Then during the install you will be asked how you want to install ubuntu. Choose manual (advanced).

Select the empty partition, choose to format it ext4 and choose a mountpoint of / (if this sounds like nonsense you should see what I mean when you get there)

Then select the 4 gig partition and choose to use it as swap.

Because, as someone has already mentioned, Ubuntu will see windows but windows will not see ubuntu, if you intend to use windows with iTunes I'd only give Ubuntu a maximum of 10 gigs (You would have to install an awful lot of apps to use more than that). Then keep all your data in your windows partition. Giving 35 gigs to Ubuntu is just wasting 25 gigs of space for your music because it will be unavailable in windows. You will be able to use all your stuff with ubuntu from your windows partition.

mastablasta
March 1st, 2011, 02:46 PM
you can try another USB creator porgramme. A very easy to use with a step by step instal is this one: http://www.linuxliveusb.com/

GratefulDean
March 1st, 2011, 11:20 PM
Original Post

Thanks again for the responses.

It looks like I am going to need to nuke my C drive to make sure it is absolutely clean before I do this. I think, now that I’m looking at doing an Ubuntu partition I am going to image the drive when done so I can really screw around without having to go through all this again for a while.

Over at Windows 7 Forums user Bare Foot Kid offered the following solution via a fantastic guide. Here is the link to his response to me (http://www.sevenforums.com/installation-setup/147646-windows-7-after-clean-install-takes-up-183gb-space-whaaaa.html#post1267435). and the link to HDD optimization pre-install via a clean install (http://www.sevenforums.com/tutorials/91339-ssd-hdd-optimize-windows-reinstallation.html). If you have a window system I suggest you check the links in his response. A lot of great knowledge in there.

And here is my follow up (http://www.sevenforums.com/installation-setup/147646-windows-7-after-clean-install-takes-up-183gb-space-whaaaa-2.html#post1268294).

Now the TL;DR of it all, I will be going into DISKPART at reinstallation of Win7. Via this process I will I will be swiping the drive and setting it up with an

ntsf System Reserved partition at 200mb
ntsf Windows 7 partition at 35gb
ext4 Ubuntu partition at +/-10gb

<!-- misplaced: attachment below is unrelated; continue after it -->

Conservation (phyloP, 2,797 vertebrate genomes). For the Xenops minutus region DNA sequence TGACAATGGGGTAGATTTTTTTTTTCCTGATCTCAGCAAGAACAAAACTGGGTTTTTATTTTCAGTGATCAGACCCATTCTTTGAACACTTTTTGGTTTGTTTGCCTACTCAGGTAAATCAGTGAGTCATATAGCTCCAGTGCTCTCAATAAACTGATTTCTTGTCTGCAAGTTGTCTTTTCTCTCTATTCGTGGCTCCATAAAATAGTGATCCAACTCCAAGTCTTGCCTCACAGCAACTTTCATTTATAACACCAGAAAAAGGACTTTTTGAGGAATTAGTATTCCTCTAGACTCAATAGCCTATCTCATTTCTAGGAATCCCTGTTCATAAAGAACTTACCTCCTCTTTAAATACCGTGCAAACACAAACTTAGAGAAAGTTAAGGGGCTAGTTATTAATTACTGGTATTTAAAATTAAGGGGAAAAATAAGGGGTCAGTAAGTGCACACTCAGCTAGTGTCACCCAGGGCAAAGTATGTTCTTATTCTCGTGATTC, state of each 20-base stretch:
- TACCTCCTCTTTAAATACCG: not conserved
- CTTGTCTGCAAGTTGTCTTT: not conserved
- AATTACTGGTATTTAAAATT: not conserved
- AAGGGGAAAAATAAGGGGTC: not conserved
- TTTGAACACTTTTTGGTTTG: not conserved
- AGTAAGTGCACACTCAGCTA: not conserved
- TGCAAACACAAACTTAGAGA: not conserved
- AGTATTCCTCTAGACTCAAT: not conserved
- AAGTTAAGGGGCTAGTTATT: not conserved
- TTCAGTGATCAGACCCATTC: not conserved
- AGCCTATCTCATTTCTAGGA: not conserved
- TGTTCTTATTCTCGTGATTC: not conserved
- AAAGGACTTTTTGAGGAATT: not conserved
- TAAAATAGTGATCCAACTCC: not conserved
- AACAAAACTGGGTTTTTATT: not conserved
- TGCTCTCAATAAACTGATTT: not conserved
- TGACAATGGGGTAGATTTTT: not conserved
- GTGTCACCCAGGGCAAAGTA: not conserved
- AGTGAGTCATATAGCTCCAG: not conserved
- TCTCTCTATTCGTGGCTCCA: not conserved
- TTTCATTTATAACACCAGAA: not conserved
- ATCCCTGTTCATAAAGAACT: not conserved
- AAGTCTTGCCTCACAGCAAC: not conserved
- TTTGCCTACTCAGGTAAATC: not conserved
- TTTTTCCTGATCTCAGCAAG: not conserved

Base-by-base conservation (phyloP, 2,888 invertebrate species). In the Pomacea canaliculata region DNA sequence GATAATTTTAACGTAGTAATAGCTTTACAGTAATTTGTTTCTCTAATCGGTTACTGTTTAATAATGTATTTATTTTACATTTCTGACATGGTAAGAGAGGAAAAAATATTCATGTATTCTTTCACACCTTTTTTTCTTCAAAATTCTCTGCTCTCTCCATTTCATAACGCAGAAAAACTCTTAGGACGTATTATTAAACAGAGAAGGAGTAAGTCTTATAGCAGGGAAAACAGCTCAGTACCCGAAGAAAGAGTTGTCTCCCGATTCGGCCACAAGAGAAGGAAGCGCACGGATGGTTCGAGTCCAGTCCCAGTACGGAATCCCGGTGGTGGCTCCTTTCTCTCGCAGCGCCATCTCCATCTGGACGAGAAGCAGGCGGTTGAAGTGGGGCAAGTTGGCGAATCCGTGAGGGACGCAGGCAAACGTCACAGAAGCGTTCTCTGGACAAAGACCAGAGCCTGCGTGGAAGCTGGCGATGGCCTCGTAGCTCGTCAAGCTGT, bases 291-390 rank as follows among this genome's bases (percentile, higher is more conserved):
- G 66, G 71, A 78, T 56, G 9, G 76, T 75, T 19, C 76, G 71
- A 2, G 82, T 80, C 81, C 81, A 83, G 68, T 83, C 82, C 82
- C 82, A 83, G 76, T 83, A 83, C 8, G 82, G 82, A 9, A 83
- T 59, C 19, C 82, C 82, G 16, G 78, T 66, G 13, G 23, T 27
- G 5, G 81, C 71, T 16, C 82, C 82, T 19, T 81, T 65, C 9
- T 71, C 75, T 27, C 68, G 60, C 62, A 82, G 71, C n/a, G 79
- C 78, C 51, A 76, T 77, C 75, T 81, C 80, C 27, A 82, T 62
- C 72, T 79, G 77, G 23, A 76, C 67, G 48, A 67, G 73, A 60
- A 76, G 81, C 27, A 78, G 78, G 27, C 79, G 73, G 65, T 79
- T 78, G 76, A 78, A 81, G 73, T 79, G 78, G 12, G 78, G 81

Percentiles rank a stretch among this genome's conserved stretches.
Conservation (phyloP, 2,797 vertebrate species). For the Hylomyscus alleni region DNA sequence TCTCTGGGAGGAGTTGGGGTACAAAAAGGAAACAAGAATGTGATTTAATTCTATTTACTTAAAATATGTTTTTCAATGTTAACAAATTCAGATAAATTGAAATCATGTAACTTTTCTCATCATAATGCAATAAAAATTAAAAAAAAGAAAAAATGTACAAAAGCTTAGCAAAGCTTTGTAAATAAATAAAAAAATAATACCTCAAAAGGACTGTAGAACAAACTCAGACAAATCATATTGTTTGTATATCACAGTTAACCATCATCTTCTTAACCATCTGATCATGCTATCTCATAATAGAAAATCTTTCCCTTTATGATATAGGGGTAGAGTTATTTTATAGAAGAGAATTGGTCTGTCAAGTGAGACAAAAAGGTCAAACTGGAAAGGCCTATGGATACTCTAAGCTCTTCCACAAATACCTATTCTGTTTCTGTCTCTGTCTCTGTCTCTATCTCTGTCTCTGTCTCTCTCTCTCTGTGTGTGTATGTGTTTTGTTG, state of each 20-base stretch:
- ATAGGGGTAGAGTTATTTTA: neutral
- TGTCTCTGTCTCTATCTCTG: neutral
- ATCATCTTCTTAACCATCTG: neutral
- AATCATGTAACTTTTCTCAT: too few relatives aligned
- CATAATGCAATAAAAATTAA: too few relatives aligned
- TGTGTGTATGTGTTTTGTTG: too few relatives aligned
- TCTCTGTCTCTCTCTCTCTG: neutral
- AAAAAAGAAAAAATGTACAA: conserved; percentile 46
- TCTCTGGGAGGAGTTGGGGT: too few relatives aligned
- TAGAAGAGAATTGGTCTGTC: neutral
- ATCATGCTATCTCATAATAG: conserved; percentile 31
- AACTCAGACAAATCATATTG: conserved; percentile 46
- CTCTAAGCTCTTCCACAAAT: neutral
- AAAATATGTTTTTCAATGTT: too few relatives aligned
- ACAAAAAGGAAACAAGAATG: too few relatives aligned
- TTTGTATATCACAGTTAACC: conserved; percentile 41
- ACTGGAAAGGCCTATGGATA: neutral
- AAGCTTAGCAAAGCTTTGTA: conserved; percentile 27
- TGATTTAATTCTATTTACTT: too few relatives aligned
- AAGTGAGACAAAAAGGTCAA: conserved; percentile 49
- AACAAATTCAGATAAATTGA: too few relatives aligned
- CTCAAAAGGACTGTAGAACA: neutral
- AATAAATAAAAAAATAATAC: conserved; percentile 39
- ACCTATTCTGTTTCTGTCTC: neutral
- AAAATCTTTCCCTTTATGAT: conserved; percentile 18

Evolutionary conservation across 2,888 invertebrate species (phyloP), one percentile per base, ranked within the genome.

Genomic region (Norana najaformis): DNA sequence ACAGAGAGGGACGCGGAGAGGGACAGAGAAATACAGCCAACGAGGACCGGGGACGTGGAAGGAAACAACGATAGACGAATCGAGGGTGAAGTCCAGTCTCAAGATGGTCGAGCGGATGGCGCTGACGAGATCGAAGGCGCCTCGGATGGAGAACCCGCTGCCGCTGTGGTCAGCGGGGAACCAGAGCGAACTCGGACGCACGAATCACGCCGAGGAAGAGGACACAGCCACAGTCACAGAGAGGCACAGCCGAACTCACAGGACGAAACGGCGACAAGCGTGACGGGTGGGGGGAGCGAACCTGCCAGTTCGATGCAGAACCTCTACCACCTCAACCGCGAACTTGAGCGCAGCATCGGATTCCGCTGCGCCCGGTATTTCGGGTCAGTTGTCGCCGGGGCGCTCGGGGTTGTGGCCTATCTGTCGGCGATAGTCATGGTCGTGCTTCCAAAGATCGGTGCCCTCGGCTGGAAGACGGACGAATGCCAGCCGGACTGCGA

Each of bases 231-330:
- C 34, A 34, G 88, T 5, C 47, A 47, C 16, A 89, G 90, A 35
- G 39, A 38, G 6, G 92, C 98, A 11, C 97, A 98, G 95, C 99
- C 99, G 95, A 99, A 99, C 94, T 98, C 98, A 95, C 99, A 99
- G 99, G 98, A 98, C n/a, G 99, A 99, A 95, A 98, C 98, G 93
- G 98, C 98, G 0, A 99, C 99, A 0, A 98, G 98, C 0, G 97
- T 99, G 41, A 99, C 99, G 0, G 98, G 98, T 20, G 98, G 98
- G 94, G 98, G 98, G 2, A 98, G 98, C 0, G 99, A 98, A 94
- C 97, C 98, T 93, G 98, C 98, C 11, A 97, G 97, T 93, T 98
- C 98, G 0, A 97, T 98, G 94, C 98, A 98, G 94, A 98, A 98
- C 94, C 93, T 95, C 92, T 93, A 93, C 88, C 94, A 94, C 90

ext4 Swap partition at 4gb
ntsf Data partition at whatever is left.



So here are the questions I have for the Ubuntu gang:

1) Do I need a Swap? Mine is a 64 bit system with 4gb RAM and I plan on installing a 32bit 10.10 Ubuntu OS. I understand I may not be able to have more than 4 partitions on a drive so, with the System Reserved partition, I will run out.

1a) Do you guys think I need a System Reserve? What is it for? If there is even a chance I will need it I want it.

1b) When I did the Wubi install into my present Win7 OS I noticed that Ubuntu showed the system reserve in its file tree (or whatever it’s called). Was this the same System Reserve as windows uses? Or did Wubi create a second System Reserve on top of Windows. When I create a System Reserve in the DISKPART will that System Reserve be used by both Windows and Ubuntu?

2)

Because, as someone has already mentioned, Ubuntu will see windows but windows will not see ubuntu, if you intend to use windows with iTunes I'd only give Ubuntu a maximum of 10 gigs (You would have to install an awful lot of apps to use more than that). Then keep all your data in your windows partition. Giving 35 gigs to Ubuntu is just wasting 25 gigs of space for your music because it will be unavailable in windows. You will be able to use all your stuff with ubuntu from your windows partition.
I plan on really checking out the apps Ubuntu offers. I’m kind of OCD about this. I try everything I can get my hands on then settle with what works best for me. I have collected over 500apps since I got my iPhone, the majority during the first 6months of having it. Now I only use about 30 regularly, half of those daily, but some are obscure little gems that fit me like a glove. The question here is, knowing this is a 10gb Ubuntu partition really going to be enough? Now, I have my iPhone with me all the time so I had ample opportunity to download a ton of apps. This won't be the case with my laptop.

2b) This is key- all my itunes music is on a network drive at the house, same with photo’s. I will on occasion download music to my laptop hard drive but I shoot it to an external as soon as I can. I have close to 500gb of music, that coupled with Pandora, Soma.FM, iPod on my iPhone I don’t really need to keep anything on this drive.


3) I can read up on this but Ext4 is the correct name for the format? Ext4 typed in the command line will work, someone said Ext without a number so I assumed that is what it was called.

4) Mountpoint means installation point?

5) I figured out that things are done a little different in Ubuntu with / meaning C:\

6)